School report cards reveal room to grow

Published 12:54pm Sunday, September 15, 2013

The report cards are in. Everyone knows the difference between an “A” and an “F.” One is the label assigned to the excellent performance all should work for, while the other is the reflection of a failure to perform at the desired levels of achievement.

None of the local schools earned an “F” on the school system version of a “report card” this year, but two in the city came in with “D” grades on the Mississippi Department of Education’s 2013 Public School Accountability rankings, which were released Friday.

Overall, the Brookhaven School District earned a “D” for 2013, which is the third year in a row for the city school system to receive a “D” grade. That corresponds to the old “Academic Watch” level in the MDE’s previous grading system.

With a goal of making its ranking system easier for parents and the general public to understand, the MDE last year switched its designation system from “Star,” “High Performing,” “Successful,” “Academic Watch” and “Low Performing” to “A,” “B,” “C,” “D,” and “F” rankings, respectively. What used to be a “Successful” school district, for example, became a “C,” which suddenly sounded less successful just by changing the designation.

While the city school district as a whole came in with a “D” ranking, the grades for the individual schools in the district ranged from “C” to “D.” Brookhaven High School showed growth, moving up from a “D” grade last year to a “C” in 2013. Meanwhile, Brookhaven Elementary dropped from a “C” to a “D” in the same period. Alexander Junior High School stayed solidly at the “C” level for both years, but did improve its Quality Distribution Index, or QDI, from 150 last year to 162 this year. The QDI is determined by achievement on state tests, including the Mississippi Curriculum Test Second Addition (MCT2) and Subject Area Testing (SAPT2).

While the city district’s overall accountability grade has been unchanged for three years in a row, the Lincoln County School District has shown steady improvement during the same period.

In 2011, the county schools were ranked as “Successful,” which now equates to a “C” grade. In 2012, that improved to a “B” grade, and this year, the county school district held its own, coming in with another solid “B” for 2013.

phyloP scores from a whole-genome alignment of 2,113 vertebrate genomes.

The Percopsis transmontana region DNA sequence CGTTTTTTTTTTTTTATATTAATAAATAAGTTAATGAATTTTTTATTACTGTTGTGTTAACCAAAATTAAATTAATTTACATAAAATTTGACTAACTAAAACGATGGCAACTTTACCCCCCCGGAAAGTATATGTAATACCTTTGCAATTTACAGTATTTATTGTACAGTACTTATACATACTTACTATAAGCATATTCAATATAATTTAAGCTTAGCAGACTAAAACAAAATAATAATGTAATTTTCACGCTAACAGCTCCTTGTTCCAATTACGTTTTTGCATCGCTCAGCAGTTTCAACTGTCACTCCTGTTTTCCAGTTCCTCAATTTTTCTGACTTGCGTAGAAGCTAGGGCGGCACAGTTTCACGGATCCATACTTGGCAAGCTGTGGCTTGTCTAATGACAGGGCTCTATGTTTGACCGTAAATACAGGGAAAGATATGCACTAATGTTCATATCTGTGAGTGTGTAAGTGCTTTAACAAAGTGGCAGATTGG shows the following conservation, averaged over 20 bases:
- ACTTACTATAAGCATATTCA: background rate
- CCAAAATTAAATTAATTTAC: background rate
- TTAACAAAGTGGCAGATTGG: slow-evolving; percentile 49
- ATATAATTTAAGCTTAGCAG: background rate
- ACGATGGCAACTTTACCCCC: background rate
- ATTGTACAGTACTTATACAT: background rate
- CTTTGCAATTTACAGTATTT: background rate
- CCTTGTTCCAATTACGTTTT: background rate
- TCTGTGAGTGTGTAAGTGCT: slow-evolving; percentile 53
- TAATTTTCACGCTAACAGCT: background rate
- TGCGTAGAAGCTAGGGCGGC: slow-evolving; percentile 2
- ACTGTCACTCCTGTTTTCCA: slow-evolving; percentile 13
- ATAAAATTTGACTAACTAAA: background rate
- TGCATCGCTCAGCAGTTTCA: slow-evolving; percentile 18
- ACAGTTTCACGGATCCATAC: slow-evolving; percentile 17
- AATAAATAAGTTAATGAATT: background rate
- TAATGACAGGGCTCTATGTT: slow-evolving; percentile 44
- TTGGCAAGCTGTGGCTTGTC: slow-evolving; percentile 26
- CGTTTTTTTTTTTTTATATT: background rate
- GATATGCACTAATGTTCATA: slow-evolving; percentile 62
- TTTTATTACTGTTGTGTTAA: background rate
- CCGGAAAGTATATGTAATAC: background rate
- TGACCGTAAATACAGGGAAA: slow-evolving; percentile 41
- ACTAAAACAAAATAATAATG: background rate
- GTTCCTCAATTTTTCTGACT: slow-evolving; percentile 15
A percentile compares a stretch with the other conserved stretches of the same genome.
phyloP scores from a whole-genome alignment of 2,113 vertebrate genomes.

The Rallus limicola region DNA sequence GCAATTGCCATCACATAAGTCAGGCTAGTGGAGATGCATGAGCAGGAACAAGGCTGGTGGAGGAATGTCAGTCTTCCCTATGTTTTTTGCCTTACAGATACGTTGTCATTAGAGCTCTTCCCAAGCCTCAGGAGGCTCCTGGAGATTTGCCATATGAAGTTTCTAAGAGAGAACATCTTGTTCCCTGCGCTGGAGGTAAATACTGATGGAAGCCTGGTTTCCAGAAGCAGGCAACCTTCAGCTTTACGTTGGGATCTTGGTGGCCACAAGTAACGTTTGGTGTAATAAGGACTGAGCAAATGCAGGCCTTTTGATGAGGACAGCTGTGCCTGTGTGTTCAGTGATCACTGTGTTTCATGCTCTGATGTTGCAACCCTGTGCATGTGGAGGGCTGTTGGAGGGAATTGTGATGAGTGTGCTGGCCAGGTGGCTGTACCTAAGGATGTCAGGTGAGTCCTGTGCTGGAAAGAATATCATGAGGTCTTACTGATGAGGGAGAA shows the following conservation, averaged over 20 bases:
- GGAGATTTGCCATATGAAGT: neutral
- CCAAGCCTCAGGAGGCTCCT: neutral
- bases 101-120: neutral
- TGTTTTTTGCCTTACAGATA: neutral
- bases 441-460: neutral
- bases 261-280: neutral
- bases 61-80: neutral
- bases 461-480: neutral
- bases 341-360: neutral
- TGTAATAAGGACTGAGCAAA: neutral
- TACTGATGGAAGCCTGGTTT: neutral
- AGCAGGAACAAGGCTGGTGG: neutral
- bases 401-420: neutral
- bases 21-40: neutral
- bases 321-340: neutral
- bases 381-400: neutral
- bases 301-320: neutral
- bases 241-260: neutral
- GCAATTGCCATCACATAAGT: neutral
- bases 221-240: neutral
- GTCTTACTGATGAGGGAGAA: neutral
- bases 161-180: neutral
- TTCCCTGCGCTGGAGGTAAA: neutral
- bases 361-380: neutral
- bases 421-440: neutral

While the county’s overall grade may not have changed from 2012 to 2013, grade levels for individual schools in the district showed growth this year. Bogue Chitto Attendance Center moved up from a “C” in 2012 to a “B” in 2013, and Loyd Star made a two-grade leap from a “D” last year to a “B” this year. Meanwhile, Enterprise stayed its course at the “B” grade level, and West Lincoln maintained is “A” level ranking for another year.

Certainly there is room for growth even in the county school district, since we all should aspire for that “A” on our report card, but the city has much further to go in its work for next year as it seeks to move up from its three-year stall at the “D” grade level.

The city district has faced some hurdles during the past year, as former superintendent Dr. Lisa Karmacharya departed after her leadership received much criticism from members of the community. Since then, interim superintendent Stephanie Henderson has been keeping the system going, but ultimately the board of trustees will be making a decision on a future leader for the city school district. Their choice in this matter is vitally important, not only for the future of the city’s school children, but for the community as a whole. Strong schools are vital to the economic health of a region and are a major quality of life indicator that people look for when choosing a new home.

Meanwhile, Superintendent Terry Brister and the other leaders in the Lincoln County schools are to be commended for the job they are doing with their system. The county came in with an “A” and four “B’s” this year, and we all know that’s a good report card.